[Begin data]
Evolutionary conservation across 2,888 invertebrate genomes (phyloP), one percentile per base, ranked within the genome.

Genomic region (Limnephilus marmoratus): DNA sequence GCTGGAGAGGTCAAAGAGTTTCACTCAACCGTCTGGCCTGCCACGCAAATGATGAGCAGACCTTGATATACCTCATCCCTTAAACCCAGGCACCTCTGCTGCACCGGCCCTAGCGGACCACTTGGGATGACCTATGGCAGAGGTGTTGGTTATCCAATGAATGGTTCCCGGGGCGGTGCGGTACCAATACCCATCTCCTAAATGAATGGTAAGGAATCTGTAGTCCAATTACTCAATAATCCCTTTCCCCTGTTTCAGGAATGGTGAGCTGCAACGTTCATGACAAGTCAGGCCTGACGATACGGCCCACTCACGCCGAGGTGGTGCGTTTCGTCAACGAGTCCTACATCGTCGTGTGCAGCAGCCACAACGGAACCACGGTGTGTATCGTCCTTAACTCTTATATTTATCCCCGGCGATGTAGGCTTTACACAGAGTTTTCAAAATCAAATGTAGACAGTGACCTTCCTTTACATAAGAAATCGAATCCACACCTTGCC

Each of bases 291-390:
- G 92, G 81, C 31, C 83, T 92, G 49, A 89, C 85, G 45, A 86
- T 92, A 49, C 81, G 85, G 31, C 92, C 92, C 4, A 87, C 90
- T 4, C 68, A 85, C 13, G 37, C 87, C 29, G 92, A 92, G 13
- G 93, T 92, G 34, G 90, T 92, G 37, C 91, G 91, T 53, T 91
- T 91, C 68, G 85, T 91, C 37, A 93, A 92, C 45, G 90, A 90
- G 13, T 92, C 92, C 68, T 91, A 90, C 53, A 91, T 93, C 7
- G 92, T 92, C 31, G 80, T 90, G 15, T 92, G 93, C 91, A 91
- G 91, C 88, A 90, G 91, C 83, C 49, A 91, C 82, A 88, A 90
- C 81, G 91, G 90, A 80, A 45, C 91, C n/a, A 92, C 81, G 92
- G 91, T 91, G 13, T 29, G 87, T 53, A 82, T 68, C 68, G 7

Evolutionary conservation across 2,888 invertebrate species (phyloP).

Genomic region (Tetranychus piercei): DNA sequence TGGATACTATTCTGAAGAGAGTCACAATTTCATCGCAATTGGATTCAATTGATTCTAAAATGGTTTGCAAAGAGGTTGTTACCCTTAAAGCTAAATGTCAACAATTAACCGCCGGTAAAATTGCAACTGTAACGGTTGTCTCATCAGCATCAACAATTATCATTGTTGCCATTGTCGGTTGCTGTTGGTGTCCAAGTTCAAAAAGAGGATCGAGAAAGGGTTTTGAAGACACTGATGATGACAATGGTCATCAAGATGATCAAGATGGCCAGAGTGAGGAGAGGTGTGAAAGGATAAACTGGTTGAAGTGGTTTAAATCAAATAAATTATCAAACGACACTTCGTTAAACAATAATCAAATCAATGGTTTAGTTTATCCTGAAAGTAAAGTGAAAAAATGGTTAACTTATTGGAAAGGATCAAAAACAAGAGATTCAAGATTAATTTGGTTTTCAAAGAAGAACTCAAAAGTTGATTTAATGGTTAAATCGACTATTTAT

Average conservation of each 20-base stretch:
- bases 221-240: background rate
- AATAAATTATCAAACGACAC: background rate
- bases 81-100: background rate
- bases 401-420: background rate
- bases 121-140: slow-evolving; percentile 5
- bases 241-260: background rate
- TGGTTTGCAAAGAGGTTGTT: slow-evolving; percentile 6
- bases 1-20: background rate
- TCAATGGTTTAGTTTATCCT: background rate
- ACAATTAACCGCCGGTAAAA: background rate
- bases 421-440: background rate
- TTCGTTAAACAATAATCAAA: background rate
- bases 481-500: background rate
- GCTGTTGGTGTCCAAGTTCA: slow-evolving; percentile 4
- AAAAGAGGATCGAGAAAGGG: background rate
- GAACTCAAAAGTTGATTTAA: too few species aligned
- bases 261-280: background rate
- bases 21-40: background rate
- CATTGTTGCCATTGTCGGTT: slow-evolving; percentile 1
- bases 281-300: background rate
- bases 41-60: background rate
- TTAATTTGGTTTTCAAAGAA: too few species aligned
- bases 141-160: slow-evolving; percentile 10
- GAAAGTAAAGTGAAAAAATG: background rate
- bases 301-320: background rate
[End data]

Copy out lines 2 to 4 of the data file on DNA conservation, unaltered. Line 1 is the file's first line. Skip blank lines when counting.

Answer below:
Genomic region (Limnephilus marmoratus): DNA sequence GCTGGAGAGGTCAAAGAGTTTCACTCAACCGTCTGGCCTGCCACGCAAATGATGAGCAGACCTTGATATACCTCATCCCTTAAACCCAGGCACCTCTGCTGCACCGGCCCTAGCGGACCACTTGGGATGACCTATGGCAGAGGTGTTGGTTATCCAATGAATGGTTCCCGGGGCGGTGCGGTACCAATACCCATCTCCTAAATGAATGGTAAGGAATCTGTAGTCCAATTACTCAATAATCCCTTTCCCCTGTTTCAGGAATGGTGAGCTGCAACGTTCATGACAAGTCAGGCCTGACGATACGGCCCACTCACGCCGAGGTGGTGCGTTTCGTCAACGAGTCCTACATCGTCGTGTGCAGCAGCCACAACGGAACCACGGTGTGTATCGTCCTTAACTCTTATATTTATCCCCGGCGATGTAGGCTTTACACAGAGTTTTCAAAATCAAATGTAGACAGTGACCTTCCTTTACATAAGAAATCGAATCCACACCTTGCC

Each of bases 291-390:
- G 92, G 81, C 31, C 83, T 92, G 49, A 89, C 85, G 45, A 86